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What is an otoscope used for?

Released on Jul. 19, 2021

What is an otoscope used for?

Otoscope is a laparoscopic instrument for examination or surgical evaluation of the external ear canal, tympanic membrane, middle ear, etc. The ear endoscope can observe the parts that are not easily observed by the operating microscope, such as the upper thigh chamber and the posterior thigh chamber, so as to find the middle ear disease in time and reduce the recurrence rate of the disease. The advantage lies in non-invasiveness, high resolution of images in the ear, high lighting function, and high diagnosis rate, which enables clinicians to grasp the specific subtle lesions in the ear and provide patients with timely treatment plans.

Portable endoscope camera

Clinical application of otoscope:

1. Take cerumen (earwax), foreign body in the external auditory canal.

2. Take a biopsy.

3. Tympanic membrane puncture.

4. External auditory canal medication.

5. Ear disease examination: acute suppurative otitis media, chronic suppurative otitis media, catarrhal otitis media, tinnitus, sudden deafness, etc.

Operation process of otoscope examination:

1. Prepare items before inspection and treatment to ensure the normal operation of various instruments.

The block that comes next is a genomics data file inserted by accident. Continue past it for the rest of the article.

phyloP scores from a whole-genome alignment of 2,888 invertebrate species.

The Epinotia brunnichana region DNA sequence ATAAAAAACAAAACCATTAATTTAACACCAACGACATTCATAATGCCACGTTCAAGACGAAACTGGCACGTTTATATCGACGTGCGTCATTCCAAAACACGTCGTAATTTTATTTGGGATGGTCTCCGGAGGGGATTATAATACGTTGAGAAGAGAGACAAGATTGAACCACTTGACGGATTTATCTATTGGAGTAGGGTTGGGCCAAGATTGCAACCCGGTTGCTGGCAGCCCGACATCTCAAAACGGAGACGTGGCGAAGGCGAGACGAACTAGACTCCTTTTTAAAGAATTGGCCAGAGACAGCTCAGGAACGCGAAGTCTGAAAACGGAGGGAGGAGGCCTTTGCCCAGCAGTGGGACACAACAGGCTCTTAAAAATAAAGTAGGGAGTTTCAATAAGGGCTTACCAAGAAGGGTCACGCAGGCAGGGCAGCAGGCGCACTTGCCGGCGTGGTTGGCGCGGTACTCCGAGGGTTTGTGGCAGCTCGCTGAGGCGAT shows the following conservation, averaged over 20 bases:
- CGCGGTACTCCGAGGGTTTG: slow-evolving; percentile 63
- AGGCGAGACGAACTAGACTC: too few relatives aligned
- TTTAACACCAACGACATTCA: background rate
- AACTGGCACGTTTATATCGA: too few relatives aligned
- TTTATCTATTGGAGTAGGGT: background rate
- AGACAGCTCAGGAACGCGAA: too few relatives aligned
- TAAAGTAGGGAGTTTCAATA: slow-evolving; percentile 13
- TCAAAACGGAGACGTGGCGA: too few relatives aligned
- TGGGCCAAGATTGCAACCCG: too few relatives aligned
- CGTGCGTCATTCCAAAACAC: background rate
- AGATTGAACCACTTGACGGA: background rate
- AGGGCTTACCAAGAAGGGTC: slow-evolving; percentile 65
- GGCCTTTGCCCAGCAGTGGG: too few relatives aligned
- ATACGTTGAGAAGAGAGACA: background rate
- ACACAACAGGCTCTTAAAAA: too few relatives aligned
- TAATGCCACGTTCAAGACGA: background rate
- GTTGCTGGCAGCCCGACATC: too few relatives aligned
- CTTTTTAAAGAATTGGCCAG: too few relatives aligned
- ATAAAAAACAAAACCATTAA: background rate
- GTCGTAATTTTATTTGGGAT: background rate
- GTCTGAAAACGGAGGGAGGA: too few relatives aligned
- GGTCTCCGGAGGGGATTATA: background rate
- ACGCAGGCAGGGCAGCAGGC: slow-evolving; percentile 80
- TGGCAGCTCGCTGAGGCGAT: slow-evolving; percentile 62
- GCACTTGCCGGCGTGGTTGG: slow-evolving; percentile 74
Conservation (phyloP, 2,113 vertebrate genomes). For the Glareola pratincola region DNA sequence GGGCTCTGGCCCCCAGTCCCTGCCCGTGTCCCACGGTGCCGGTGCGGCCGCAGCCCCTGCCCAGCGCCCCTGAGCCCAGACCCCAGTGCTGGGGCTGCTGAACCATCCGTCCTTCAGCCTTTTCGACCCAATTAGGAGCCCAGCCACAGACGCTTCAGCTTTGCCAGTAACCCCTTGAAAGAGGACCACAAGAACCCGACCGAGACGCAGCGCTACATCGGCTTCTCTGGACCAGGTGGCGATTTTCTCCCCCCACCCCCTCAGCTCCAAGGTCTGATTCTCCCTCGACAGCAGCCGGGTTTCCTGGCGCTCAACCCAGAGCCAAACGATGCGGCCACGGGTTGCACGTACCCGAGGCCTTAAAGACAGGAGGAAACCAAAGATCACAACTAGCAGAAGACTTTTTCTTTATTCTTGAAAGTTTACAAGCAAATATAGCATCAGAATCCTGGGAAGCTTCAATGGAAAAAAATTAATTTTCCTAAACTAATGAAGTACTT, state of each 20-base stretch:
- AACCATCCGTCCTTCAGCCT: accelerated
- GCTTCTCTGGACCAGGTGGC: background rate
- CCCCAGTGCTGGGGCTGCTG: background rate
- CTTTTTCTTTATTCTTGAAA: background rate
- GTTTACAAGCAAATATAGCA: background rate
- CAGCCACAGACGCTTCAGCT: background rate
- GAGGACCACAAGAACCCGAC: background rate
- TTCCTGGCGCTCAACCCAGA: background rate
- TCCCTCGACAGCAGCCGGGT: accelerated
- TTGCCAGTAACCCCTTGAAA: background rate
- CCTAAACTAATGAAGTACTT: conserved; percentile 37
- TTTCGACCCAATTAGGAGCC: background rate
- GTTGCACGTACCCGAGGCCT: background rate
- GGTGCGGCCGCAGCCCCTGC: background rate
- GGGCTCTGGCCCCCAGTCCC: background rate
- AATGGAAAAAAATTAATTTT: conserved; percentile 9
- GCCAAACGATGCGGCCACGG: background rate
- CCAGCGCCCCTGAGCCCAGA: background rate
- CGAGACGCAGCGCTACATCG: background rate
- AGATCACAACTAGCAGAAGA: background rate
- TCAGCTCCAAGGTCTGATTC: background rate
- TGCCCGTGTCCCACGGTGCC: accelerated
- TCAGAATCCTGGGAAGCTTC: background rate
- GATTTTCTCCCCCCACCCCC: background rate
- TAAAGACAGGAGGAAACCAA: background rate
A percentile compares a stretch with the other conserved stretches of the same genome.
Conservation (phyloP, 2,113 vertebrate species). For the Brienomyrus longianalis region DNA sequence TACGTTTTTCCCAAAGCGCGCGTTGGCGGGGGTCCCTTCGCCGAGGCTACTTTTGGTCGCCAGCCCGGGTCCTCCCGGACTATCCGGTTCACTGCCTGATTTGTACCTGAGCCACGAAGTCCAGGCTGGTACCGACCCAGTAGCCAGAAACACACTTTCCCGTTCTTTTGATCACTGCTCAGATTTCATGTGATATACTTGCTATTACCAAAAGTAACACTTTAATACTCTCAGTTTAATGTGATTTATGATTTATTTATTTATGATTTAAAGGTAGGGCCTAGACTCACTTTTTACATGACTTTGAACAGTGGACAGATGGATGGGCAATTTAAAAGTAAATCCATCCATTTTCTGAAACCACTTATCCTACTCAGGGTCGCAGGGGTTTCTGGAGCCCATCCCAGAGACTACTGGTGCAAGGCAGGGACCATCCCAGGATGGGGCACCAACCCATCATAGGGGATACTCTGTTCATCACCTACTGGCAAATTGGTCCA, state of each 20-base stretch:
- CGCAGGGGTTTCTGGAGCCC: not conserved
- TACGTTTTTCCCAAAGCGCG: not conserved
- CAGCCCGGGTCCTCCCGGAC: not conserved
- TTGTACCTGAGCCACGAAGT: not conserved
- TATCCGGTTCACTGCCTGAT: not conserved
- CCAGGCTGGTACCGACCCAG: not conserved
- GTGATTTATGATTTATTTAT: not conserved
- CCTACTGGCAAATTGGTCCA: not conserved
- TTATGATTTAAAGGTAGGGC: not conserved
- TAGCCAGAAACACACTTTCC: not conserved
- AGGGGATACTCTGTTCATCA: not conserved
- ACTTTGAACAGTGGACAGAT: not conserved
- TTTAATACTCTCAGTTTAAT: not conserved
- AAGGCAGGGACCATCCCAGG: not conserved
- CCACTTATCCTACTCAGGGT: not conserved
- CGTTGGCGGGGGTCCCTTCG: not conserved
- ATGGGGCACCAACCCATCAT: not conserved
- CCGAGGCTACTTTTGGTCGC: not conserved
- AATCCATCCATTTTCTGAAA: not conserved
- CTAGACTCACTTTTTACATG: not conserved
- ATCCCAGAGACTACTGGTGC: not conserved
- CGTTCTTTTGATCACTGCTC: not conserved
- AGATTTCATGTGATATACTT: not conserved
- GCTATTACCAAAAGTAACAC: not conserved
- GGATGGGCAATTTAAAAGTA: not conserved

2. To connect the instrument, first connect the light guide, the endoscope camera, the power cord, the mirror, etc., and then turn it on after everything is connected to better protect the machine. Avoid folding and twisting of optical fiber to ensure smooth suction of negative pressure.

3. After powering on, you need to do white balance first, aim the mirror at the gauze or white paper 90 degrees vertically, and press and hold the white balance button on the camera or panel for 3-4 seconds.

4. Assist the patient to take the supine head tilted to one side or the contralateral side (the affected ear is facing upwards).

5. For patients with hard cerumen in the external auditory canal, soften the cerumen first.

6. Assist the doctor to apply 2~3 drops of 1%~2% tetracaine to the ear for local infiltration anesthesia.

7. During the puncture, the patient's head and body should not be shaken to ensure it is fixed.

8. Observe closely whether the patient has any adverse reactions, and ask how the patient feels.

9. After the operation, gently plug the external auditory canal with a sterile cotton ball.

10. Arrange the supplies and turn off the instrument.